Fatty acid ethyl esters inhibited the PHA-induced IL-2 production and secretion in activated human mononuclear cells. Fatty acid ethyl esters also inhibited PHA-induced [Ca2+] influx into cells in a dose-dependent fashion. There was a rapid increase in the intracellular cAMP concentration of mononuclear cells induced by FAEE, with FAEE dose dependence. The cAMP concentration decreased as the incubation time with FAEE was increased.
Fatty acid ethyl esters inhibited PHA-stimulated IL-2 production and Ca2+ influx into human mononuclear cells and elevated intracellular cAMP concentration. These changes in mononuclear cell signaling may be associated with the immunosuppression associated with alcohol abuse.
Alcoholism Clinical and Experimental Research 08/2006; 30(7):1121-5. · 3.34 Impact Factor
ABSTRACT: Fatty acid ethyl esters (FAEE) are nonoxidative metabolites of ethanol. They are esterification products of ethanol and fatty acids. Fatty acid ethyl esters have been implicated as important mediators of ethanol-induced cytotoxicity, organ damage, and disease. In addition, they serve as specific and sensitive biomarkers for ethanol intake. Following ethanol consumption, FAEE are found in circulating blood bound to albumin or/and lipoproteins.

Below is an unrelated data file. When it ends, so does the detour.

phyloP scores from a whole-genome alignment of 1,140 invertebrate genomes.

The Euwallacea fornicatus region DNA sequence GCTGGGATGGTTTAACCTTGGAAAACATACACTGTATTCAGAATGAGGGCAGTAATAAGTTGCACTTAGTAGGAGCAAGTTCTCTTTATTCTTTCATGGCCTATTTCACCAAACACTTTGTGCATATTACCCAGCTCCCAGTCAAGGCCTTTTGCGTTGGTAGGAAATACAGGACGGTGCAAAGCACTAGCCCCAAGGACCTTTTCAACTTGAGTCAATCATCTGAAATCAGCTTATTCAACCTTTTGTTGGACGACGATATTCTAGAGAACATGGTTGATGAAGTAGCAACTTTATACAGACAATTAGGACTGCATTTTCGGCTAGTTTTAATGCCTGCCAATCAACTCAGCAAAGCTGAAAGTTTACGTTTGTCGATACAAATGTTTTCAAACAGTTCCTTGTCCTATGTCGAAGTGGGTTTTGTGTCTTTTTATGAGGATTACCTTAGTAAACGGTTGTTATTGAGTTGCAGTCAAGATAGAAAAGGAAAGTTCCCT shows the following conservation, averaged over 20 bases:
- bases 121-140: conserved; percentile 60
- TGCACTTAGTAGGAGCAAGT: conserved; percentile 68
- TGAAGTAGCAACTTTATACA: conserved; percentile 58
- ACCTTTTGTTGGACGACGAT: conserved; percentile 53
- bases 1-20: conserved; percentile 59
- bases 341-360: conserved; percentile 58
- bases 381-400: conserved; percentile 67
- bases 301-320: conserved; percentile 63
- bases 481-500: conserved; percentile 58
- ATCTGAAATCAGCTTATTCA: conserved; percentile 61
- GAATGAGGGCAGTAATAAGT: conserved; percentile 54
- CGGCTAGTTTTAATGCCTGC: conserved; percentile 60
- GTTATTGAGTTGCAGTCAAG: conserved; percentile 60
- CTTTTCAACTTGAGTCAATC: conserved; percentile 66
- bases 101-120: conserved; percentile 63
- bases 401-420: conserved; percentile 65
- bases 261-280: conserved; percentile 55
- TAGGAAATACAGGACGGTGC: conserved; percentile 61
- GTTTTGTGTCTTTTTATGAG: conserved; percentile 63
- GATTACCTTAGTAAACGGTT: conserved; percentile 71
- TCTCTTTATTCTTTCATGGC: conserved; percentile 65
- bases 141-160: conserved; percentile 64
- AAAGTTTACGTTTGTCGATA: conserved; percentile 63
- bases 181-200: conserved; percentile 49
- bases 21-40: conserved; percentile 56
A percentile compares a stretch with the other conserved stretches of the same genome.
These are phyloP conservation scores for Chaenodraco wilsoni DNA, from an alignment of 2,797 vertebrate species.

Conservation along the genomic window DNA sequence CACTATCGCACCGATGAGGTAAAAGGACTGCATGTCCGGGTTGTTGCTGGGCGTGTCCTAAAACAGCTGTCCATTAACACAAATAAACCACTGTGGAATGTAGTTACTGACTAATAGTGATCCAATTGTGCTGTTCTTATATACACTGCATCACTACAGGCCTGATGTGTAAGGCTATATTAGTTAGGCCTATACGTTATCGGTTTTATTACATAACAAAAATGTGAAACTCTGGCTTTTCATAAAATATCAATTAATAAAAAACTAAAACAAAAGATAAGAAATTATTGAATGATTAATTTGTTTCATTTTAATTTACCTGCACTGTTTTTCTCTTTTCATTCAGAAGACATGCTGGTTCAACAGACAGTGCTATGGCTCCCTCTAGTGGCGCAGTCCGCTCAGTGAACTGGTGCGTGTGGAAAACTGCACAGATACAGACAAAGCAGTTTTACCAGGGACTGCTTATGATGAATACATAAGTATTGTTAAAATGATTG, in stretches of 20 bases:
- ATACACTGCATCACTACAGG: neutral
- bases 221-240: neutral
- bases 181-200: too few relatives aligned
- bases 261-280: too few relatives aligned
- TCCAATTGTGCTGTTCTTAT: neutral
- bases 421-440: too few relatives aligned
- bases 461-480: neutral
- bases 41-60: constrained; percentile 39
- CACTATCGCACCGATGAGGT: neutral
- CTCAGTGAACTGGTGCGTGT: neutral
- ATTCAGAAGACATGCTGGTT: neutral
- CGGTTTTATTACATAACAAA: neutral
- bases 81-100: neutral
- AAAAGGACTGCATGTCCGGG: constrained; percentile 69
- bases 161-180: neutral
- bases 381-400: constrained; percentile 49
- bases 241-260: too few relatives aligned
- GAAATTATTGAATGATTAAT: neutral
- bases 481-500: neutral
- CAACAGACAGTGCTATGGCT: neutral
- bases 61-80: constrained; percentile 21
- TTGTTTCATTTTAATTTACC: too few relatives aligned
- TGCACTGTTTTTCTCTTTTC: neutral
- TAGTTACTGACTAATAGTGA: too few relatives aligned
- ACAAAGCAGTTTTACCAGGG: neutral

Using a mononuclear fraction of white blood cells (WBC) exposed to ethanol, we investigated FAEE synthesis. We then determined the amount of uptake of preformed FAEE presented to the cells and compared the amounts of FAEE within the cells that were derived from endogenous synthesis with the amount derived from uptake of exposure FAEE. We also measured the persistence of FAEE within these cells and assessed the fate of the FAEE-associated fatty acid upon FAEE hydrolysis.